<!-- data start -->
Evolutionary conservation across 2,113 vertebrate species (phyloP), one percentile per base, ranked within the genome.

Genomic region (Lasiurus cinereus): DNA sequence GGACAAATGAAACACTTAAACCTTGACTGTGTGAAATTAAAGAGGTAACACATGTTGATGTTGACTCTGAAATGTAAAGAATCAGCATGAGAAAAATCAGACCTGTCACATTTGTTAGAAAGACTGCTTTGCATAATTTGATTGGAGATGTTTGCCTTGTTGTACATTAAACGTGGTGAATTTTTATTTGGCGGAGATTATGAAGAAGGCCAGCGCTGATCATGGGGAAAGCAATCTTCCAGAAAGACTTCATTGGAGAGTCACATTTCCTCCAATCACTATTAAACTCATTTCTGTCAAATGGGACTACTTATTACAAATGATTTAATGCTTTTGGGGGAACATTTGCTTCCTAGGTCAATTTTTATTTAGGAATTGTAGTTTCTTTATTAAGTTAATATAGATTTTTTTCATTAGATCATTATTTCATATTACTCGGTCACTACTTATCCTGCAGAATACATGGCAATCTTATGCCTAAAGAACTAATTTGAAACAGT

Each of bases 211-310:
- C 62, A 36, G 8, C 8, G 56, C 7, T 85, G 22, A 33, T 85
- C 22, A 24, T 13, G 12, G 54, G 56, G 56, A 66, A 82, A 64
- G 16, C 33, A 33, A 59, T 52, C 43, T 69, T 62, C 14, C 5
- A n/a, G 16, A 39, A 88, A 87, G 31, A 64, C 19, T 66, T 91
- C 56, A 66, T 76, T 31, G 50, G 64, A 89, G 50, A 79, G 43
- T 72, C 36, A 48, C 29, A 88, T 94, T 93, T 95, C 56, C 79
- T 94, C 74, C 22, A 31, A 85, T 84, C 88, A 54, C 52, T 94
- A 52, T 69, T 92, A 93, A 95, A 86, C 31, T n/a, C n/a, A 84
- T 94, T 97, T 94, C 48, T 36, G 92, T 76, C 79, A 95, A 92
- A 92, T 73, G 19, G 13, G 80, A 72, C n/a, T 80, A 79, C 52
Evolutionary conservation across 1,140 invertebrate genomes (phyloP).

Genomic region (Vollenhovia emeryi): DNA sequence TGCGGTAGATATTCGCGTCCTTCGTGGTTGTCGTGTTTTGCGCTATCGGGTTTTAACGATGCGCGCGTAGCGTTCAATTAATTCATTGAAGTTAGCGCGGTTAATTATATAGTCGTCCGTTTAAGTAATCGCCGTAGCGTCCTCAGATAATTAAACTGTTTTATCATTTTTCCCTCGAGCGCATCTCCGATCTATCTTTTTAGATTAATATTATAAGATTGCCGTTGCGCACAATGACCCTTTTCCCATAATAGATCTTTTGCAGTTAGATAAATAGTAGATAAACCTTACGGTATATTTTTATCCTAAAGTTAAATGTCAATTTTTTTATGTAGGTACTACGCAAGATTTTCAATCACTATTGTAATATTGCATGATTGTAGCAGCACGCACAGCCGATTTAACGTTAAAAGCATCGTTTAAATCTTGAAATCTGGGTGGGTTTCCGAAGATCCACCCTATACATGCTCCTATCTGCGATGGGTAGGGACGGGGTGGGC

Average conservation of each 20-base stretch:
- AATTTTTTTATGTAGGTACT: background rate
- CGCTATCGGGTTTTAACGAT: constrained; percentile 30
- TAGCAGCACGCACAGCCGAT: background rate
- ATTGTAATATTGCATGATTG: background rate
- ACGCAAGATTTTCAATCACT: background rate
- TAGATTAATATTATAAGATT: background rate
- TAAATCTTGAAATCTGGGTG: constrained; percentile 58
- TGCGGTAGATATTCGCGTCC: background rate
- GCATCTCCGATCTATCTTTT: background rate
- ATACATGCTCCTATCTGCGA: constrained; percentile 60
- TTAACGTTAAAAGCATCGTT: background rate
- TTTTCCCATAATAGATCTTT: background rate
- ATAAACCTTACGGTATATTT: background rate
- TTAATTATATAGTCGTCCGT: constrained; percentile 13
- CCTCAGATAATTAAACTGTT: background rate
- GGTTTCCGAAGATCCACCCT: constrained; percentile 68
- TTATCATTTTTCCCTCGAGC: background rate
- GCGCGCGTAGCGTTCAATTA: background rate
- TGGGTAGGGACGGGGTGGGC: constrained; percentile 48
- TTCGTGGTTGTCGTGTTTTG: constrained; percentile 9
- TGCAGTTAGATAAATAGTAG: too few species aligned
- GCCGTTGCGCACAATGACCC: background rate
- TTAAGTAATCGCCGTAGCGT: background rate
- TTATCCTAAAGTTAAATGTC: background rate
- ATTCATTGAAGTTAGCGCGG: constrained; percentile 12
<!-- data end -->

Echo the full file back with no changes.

Evolutionary conservation across 2,113 vertebrate species (phyloP), one percentile per base, ranked within the genome.

Genomic region (Lasiurus cinereus): DNA sequence GGACAAATGAAACACTTAAACCTTGACTGTGTGAAATTAAAGAGGTAACACATGTTGATGTTGACTCTGAAATGTAAAGAATCAGCATGAGAAAAATCAGACCTGTCACATTTGTTAGAAAGACTGCTTTGCATAATTTGATTGGAGATGTTTGCCTTGTTGTACATTAAACGTGGTGAATTTTTATTTGGCGGAGATTATGAAGAAGGCCAGCGCTGATCATGGGGAAAGCAATCTTCCAGAAAGACTTCATTGGAGAGTCACATTTCCTCCAATCACTATTAAACTCATTTCTGTCAAATGGGACTACTTATTACAAATGATTTAATGCTTTTGGGGGAACATTTGCTTCCTAGGTCAATTTTTATTTAGGAATTGTAGTTTCTTTATTAAGTTAATATAGATTTTTTTCATTAGATCATTATTTCATATTACTCGGTCACTACTTATCCTGCAGAATACATGGCAATCTTATGCCTAAAGAACTAATTTGAAACAGT

Each of bases 211-310:
- C 62, A 36, G 8, C 8, G 56, C 7, T 85, G 22, A 33, T 85
- C 22, A 24, T 13, G 12, G 54, G 56, G 56, A 66, A 82, A 64
- G 16, C 33, A 33, A 59, T 52, C 43, T 69, T 62, C 14, C 5
- A n/a, G 16, A 39, A 88, A 87, G 31, A 64, C 19, T 66, T 91
- C 56, A 66, T 76, T 31, G 50, G 64, A 89, G 50, A 79, G 43
- T 72, C 36, A 48, C 29, A 88, T 94, T 93, T 95, C 56, C 79
- T 94, C 74, C 22, A 31, A 85, T 84, C 88, A 54, C 52, T 94
- A 52, T 69, T 92, A 93, A 95, A 86, C 31, T n/a, C n/a, A 84
- T 94, T 97, T 94, C 48, T 36, G 92, T 76, C 79, A 95, A 92
- A 92, T 73, G 19, G 13, G 80, A 72, C n/a, T 80, A 79, C 52
Evolutionary conservation across 1,140 invertebrate genomes (phyloP).

Genomic region (Vollenhovia emeryi): DNA sequence TGCGGTAGATATTCGCGTCCTTCGTGGTTGTCGTGTTTTGCGCTATCGGGTTTTAACGATGCGCGCGTAGCGTTCAATTAATTCATTGAAGTTAGCGCGGTTAATTATATAGTCGTCCGTTTAAGTAATCGCCGTAGCGTCCTCAGATAATTAAACTGTTTTATCATTTTTCCCTCGAGCGCATCTCCGATCTATCTTTTTAGATTAATATTATAAGATTGCCGTTGCGCACAATGACCCTTTTCCCATAATAGATCTTTTGCAGTTAGATAAATAGTAGATAAACCTTACGGTATATTTTTATCCTAAAGTTAAATGTCAATTTTTTTATGTAGGTACTACGCAAGATTTTCAATCACTATTGTAATATTGCATGATTGTAGCAGCACGCACAGCCGATTTAACGTTAAAAGCATCGTTTAAATCTTGAAATCTGGGTGGGTTTCCGAAGATCCACCCTATACATGCTCCTATCTGCGATGGGTAGGGACGGGGTGGGC

Average conservation of each 20-base stretch:
- AATTTTTTTATGTAGGTACT: background rate
- CGCTATCGGGTTTTAACGAT: constrained; percentile 30
- TAGCAGCACGCACAGCCGAT: background rate
- ATTGTAATATTGCATGATTG: background rate
- ACGCAAGATTTTCAATCACT: background rate
- TAGATTAATATTATAAGATT: background rate
- TAAATCTTGAAATCTGGGTG: constrained; percentile 58
- TGCGGTAGATATTCGCGTCC: background rate
- GCATCTCCGATCTATCTTTT: background rate
- ATACATGCTCCTATCTGCGA: constrained; percentile 60
- TTAACGTTAAAAGCATCGTT: background rate
- TTTTCCCATAATAGATCTTT: background rate
- ATAAACCTTACGGTATATTT: background rate
- TTAATTATATAGTCGTCCGT: constrained; percentile 13
- CCTCAGATAATTAAACTGTT: background rate
- GGTTTCCGAAGATCCACCCT: constrained; percentile 68
- TTATCATTTTTCCCTCGAGC: background rate
- GCGCGCGTAGCGTTCAATTA: background rate
- TGGGTAGGGACGGGGTGGGC: constrained; percentile 48
- TTCGTGGTTGTCGTGTTTTG: constrained; percentile 9
- TGCAGTTAGATAAATAGTAG: too few species aligned
- GCCGTTGCGCACAATGACCC: background rate
- TTAAGTAATCGCCGTAGCGT: background rate
- TTATCCTAAAGTTAAATGTC: background rate
- ATTCATTGAAGTTAGCGCGG: constrained; percentile 12